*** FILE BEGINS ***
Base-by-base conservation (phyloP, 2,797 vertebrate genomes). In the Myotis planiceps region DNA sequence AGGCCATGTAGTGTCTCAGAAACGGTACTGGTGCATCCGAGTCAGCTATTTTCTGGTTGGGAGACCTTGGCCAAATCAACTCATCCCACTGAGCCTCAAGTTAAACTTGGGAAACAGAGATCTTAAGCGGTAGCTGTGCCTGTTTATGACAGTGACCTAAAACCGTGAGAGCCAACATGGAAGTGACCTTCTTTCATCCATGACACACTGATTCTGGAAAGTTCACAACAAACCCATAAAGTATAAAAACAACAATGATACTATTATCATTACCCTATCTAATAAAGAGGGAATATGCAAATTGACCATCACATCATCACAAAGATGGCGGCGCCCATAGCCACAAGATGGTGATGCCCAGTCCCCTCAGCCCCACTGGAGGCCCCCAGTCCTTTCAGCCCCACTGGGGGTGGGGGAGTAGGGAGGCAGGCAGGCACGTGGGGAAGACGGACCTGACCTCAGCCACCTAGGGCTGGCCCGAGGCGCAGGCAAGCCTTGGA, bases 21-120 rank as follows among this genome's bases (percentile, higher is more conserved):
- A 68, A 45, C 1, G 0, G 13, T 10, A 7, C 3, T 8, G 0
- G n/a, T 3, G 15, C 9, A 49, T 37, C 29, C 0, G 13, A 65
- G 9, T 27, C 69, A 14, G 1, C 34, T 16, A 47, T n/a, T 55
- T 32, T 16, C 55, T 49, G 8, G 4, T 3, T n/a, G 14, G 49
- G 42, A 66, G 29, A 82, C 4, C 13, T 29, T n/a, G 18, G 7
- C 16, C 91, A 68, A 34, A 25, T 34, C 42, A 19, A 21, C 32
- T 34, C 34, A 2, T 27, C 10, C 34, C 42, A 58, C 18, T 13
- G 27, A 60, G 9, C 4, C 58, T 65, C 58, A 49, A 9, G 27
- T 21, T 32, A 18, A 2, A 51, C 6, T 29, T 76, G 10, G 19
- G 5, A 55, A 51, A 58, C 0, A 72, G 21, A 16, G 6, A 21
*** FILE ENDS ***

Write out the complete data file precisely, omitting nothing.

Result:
Base-by-base conservation (phyloP, 2,797 vertebrate genomes). In the Myotis planiceps region DNA sequence AGGCCATGTAGTGTCTCAGAAACGGTACTGGTGCATCCGAGTCAGCTATTTTCTGGTTGGGAGACCTTGGCCAAATCAACTCATCCCACTGAGCCTCAAGTTAAACTTGGGAAACAGAGATCTTAAGCGGTAGCTGTGCCTGTTTATGACAGTGACCTAAAACCGTGAGAGCCAACATGGAAGTGACCTTCTTTCATCCATGACACACTGATTCTGGAAAGTTCACAACAAACCCATAAAGTATAAAAACAACAATGATACTATTATCATTACCCTATCTAATAAAGAGGGAATATGCAAATTGACCATCACATCATCACAAAGATGGCGGCGCCCATAGCCACAAGATGGTGATGCCCAGTCCCCTCAGCCCCACTGGAGGCCCCCAGTCCTTTCAGCCCCACTGGGGGTGGGGGAGTAGGGAGGCAGGCAGGCACGTGGGGAAGACGGACCTGACCTCAGCCACCTAGGGCTGGCCCGAGGCGCAGGCAAGCCTTGGA, bases 21-120 rank as follows among this genome's bases (percentile, higher is more conserved):
- A 68, A 45, C 1, G 0, G 13, T 10, A 7, C 3, T 8, G 0
- G n/a, T 3, G 15, C 9, A 49, T 37, C 29, C 0, G 13, A 65
- G 9, T 27, C 69, A 14, G 1, C 34, T 16, A 47, T n/a, T 55
- T 32, T 16, C 55, T 49, G 8, G 4, T 3, T n/a, G 14, G 49
- G 42, A 66, G 29, A 82, C 4, C 13, T 29, T n/a, G 18, G 7
- C 16, C 91, A 68, A 34, A 25, T 34, C 42, A 19, A 21, C 32
- T 34, C 34, A 2, T 27, C 10, C 34, C 42, A 58, C 18, T 13
- G 27, A 60, G 9, C 4, C 58, T 65, C 58, A 49, A 9, G 27
- T 21, T 32, A 18, A 2, A 51, C 6, T 29, T 76, G 10, G 19
- G 5, A 55, A 51, A 58, C 0, A 72, G 21, A 16, G 6, A 21